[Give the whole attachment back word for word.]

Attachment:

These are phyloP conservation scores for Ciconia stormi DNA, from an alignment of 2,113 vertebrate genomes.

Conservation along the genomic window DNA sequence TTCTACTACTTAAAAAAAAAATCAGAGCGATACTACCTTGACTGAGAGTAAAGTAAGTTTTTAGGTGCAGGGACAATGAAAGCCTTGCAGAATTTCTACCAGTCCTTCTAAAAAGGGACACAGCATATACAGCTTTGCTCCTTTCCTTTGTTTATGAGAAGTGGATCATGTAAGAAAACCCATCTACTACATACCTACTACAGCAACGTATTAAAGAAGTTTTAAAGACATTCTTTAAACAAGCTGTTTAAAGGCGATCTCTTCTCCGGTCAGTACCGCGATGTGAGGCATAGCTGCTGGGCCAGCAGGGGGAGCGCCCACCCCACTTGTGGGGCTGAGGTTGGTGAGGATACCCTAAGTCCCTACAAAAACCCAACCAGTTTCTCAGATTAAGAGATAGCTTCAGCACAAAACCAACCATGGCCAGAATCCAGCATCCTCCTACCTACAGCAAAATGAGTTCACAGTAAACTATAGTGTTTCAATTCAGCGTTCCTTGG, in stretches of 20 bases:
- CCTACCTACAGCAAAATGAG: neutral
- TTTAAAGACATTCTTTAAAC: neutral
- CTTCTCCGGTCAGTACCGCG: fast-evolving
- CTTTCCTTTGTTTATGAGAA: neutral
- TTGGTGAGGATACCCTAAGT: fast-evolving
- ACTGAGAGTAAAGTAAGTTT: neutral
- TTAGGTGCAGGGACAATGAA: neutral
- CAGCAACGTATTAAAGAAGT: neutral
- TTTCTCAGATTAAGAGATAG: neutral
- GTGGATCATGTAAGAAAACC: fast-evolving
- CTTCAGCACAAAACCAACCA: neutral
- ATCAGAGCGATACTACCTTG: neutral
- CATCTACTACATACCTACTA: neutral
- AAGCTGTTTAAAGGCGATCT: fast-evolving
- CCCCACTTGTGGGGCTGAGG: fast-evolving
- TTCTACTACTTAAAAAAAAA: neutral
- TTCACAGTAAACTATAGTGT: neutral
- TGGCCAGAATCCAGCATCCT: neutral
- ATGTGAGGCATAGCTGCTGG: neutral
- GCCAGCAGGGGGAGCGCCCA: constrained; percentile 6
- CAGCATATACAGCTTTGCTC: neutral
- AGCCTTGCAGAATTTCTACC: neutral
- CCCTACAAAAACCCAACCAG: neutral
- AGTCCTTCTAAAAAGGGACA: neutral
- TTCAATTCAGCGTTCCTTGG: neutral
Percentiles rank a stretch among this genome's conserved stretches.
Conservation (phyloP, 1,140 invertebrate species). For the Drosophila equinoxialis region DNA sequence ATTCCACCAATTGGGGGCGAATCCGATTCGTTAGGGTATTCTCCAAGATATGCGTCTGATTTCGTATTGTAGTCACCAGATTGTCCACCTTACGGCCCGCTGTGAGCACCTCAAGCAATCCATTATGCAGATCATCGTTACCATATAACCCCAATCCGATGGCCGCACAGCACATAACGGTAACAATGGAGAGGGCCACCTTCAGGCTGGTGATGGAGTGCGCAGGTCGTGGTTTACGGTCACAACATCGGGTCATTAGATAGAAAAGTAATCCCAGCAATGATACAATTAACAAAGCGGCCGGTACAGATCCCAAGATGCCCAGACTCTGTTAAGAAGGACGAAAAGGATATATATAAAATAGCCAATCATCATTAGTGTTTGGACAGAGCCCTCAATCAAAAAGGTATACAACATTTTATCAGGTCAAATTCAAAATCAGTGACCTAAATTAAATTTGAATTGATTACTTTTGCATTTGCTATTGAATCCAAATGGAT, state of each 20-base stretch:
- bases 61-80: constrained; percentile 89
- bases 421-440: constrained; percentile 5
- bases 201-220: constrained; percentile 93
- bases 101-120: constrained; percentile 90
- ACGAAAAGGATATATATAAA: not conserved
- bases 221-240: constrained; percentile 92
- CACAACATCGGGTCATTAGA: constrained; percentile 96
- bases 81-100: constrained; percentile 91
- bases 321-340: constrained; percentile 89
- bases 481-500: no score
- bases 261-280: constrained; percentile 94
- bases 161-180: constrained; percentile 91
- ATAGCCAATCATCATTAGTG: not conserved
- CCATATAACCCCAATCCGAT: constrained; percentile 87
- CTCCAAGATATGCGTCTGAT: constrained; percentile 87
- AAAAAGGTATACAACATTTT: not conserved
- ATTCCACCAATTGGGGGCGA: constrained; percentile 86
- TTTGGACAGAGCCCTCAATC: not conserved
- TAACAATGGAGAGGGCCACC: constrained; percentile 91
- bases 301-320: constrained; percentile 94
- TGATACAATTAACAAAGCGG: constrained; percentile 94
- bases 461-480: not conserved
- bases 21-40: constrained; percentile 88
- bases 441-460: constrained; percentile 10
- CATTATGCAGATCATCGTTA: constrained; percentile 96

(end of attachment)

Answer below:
These are phyloP conservation scores for Ciconia stormi DNA, from an alignment of 2,113 vertebrate genomes.

Conservation along the genomic window DNA sequence TTCTACTACTTAAAAAAAAAATCAGAGCGATACTACCTTGACTGAGAGTAAAGTAAGTTTTTAGGTGCAGGGACAATGAAAGCCTTGCAGAATTTCTACCAGTCCTTCTAAAAAGGGACACAGCATATACAGCTTTGCTCCTTTCCTTTGTTTATGAGAAGTGGATCATGTAAGAAAACCCATCTACTACATACCTACTACAGCAACGTATTAAAGAAGTTTTAAAGACATTCTTTAAACAAGCTGTTTAAAGGCGATCTCTTCTCCGGTCAGTACCGCGATGTGAGGCATAGCTGCTGGGCCAGCAGGGGGAGCGCCCACCCCACTTGTGGGGCTGAGGTTGGTGAGGATACCCTAAGTCCCTACAAAAACCCAACCAGTTTCTCAGATTAAGAGATAGCTTCAGCACAAAACCAACCATGGCCAGAATCCAGCATCCTCCTACCTACAGCAAAATGAGTTCACAGTAAACTATAGTGTTTCAATTCAGCGTTCCTTGG, in stretches of 20 bases:
- CCTACCTACAGCAAAATGAG: neutral
- TTTAAAGACATTCTTTAAAC: neutral
- CTTCTCCGGTCAGTACCGCG: fast-evolving
- CTTTCCTTTGTTTATGAGAA: neutral
- TTGGTGAGGATACCCTAAGT: fast-evolving
- ACTGAGAGTAAAGTAAGTTT: neutral
- TTAGGTGCAGGGACAATGAA: neutral
- CAGCAACGTATTAAAGAAGT: neutral
- TTTCTCAGATTAAGAGATAG: neutral
- GTGGATCATGTAAGAAAACC: fast-evolving
- CTTCAGCACAAAACCAACCA: neutral
- ATCAGAGCGATACTACCTTG: neutral
- CATCTACTACATACCTACTA: neutral
- AAGCTGTTTAAAGGCGATCT: fast-evolving
- CCCCACTTGTGGGGCTGAGG: fast-evolving
- TTCTACTACTTAAAAAAAAA: neutral
- TTCACAGTAAACTATAGTGT: neutral
- TGGCCAGAATCCAGCATCCT: neutral
- ATGTGAGGCATAGCTGCTGG: neutral
- GCCAGCAGGGGGAGCGCCCA: constrained; percentile 6
- CAGCATATACAGCTTTGCTC: neutral
- AGCCTTGCAGAATTTCTACC: neutral
- CCCTACAAAAACCCAACCAG: neutral
- AGTCCTTCTAAAAAGGGACA: neutral
- TTCAATTCAGCGTTCCTTGG: neutral
Percentiles rank a stretch among this genome's conserved stretches.
Conservation (phyloP, 1,140 invertebrate species). For the Drosophila equinoxialis region DNA sequence ATTCCACCAATTGGGGGCGAATCCGATTCGTTAGGGTATTCTCCAAGATATGCGTCTGATTTCGTATTGTAGTCACCAGATTGTCCACCTTACGGCCCGCTGTGAGCACCTCAAGCAATCCATTATGCAGATCATCGTTACCATATAACCCCAATCCGATGGCCGCACAGCACATAACGGTAACAATGGAGAGGGCCACCTTCAGGCTGGTGATGGAGTGCGCAGGTCGTGGTTTACGGTCACAACATCGGGTCATTAGATAGAAAAGTAATCCCAGCAATGATACAATTAACAAAGCGGCCGGTACAGATCCCAAGATGCCCAGACTCTGTTAAGAAGGACGAAAAGGATATATATAAAATAGCCAATCATCATTAGTGTTTGGACAGAGCCCTCAATCAAAAAGGTATACAACATTTTATCAGGTCAAATTCAAAATCAGTGACCTAAATTAAATTTGAATTGATTACTTTTGCATTTGCTATTGAATCCAAATGGAT, state of each 20-base stretch:
- bases 61-80: constrained; percentile 89
- bases 421-440: constrained; percentile 5
- bases 201-220: constrained; percentile 93
- bases 101-120: constrained; percentile 90
- ACGAAAAGGATATATATAAA: not conserved
- bases 221-240: constrained; percentile 92
- CACAACATCGGGTCATTAGA: constrained; percentile 96
- bases 81-100: constrained; percentile 91
- bases 321-340: constrained; percentile 89
- bases 481-500: no score
- bases 261-280: constrained; percentile 94
- bases 161-180: constrained; percentile 91
- ATAGCCAATCATCATTAGTG: not conserved
- CCATATAACCCCAATCCGAT: constrained; percentile 87
- CTCCAAGATATGCGTCTGAT: constrained; percentile 87
- AAAAAGGTATACAACATTTT: not conserved
- ATTCCACCAATTGGGGGCGA: constrained; percentile 86
- TTTGGACAGAGCCCTCAATC: not conserved
- TAACAATGGAGAGGGCCACC: constrained; percentile 91
- bases 301-320: constrained; percentile 94
- TGATACAATTAACAAAGCGG: constrained; percentile 94
- bases 461-480: not conserved
- bases 21-40: constrained; percentile 88
- bases 441-460: constrained; percentile 10
- CATTATGCAGATCATCGTTA: constrained; percentile 96